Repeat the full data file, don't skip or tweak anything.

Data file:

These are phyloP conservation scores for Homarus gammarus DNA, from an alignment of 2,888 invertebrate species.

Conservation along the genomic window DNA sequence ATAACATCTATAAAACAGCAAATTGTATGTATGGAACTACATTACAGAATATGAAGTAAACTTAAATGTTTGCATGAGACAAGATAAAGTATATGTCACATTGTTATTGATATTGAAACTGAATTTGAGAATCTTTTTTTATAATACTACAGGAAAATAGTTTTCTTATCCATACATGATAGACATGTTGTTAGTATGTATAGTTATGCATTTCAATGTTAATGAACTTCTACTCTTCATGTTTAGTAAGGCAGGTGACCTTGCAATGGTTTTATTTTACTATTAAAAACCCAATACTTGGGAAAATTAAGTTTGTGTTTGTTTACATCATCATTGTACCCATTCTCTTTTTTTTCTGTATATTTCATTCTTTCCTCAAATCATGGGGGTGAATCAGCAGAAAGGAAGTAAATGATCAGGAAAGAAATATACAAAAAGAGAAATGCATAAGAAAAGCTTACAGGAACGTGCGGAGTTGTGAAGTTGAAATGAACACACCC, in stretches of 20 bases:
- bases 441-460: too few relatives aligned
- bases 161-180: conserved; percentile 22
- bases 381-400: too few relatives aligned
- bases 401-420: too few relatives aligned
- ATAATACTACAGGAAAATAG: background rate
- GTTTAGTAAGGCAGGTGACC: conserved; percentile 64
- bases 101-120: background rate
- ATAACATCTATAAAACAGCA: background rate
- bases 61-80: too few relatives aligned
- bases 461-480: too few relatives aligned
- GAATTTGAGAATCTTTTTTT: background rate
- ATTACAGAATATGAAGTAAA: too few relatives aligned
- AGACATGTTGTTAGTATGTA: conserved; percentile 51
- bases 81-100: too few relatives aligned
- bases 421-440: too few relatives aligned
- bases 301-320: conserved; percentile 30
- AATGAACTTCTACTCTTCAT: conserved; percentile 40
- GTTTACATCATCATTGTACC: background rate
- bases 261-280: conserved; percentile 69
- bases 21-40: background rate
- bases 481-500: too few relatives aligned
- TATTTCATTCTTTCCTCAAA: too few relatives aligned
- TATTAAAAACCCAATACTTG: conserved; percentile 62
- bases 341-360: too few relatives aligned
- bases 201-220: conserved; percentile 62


These are phyloP conservation scores for Homarus gammarus DNA, from an alignment of 2,888 invertebrate species.

Conservation along the genomic window DNA sequence ATAACATCTATAAAACAGCAAATTGTATGTATGGAACTACATTACAGAATATGAAGTAAACTTAAATGTTTGCATGAGACAAGATAAAGTATATGTCACATTGTTATTGATATTGAAACTGAATTTGAGAATCTTTTTTTATAATACTACAGGAAAATAGTTTTCTTATCCATACATGATAGACATGTTGTTAGTATGTATAGTTATGCATTTCAATGTTAATGAACTTCTACTCTTCATGTTTAGTAAGGCAGGTGACCTTGCAATGGTTTTATTTTACTATTAAAAACCCAATACTTGGGAAAATTAAGTTTGTGTTTGTTTACATCATCATTGTACCCATTCTCTTTTTTTTCTGTATATTTCATTCTTTCCTCAAATCATGGGGGTGAATCAGCAGAAAGGAAGTAAATGATCAGGAAAGAAATATACAAAAAGAGAAATGCATAAGAAAAGCTTACAGGAACGTGCGGAGTTGTGAAGTTGAAATGAACACACCC, in stretches of 20 bases:
- bases 441-460: too few relatives aligned
- bases 161-180: conserved; percentile 22
- bases 381-400: too few relatives aligned
- bases 401-420: too few relatives aligned
- ATAATACTACAGGAAAATAG: background rate
- GTTTAGTAAGGCAGGTGACC: conserved; percentile 64
- bases 101-120: background rate
- ATAACATCTATAAAACAGCA: background rate
- bases 61-80: too few relatives aligned
- bases 461-480: too few relatives aligned
- GAATTTGAGAATCTTTTTTT: background rate
- ATTACAGAATATGAAGTAAA: too few relatives aligned
- AGACATGTTGTTAGTATGTA: conserved; percentile 51
- bases 81-100: too few relatives aligned
- bases 421-440: too few relatives aligned
- bases 301-320: conserved; percentile 30
- AATGAACTTCTACTCTTCAT: conserved; percentile 40
- GTTTACATCATCATTGTACC: background rate
- bases 261-280: conserved; percentile 69
- bases 21-40: background rate
- bases 481-500: too few relatives aligned
- TATTTCATTCTTTCCTCAAA: too few relatives aligned
- TATTAAAAACCCAATACTTG: conserved; percentile 62
- bases 341-360: too few relatives aligned
- bases 201-220: conserved; percentile 62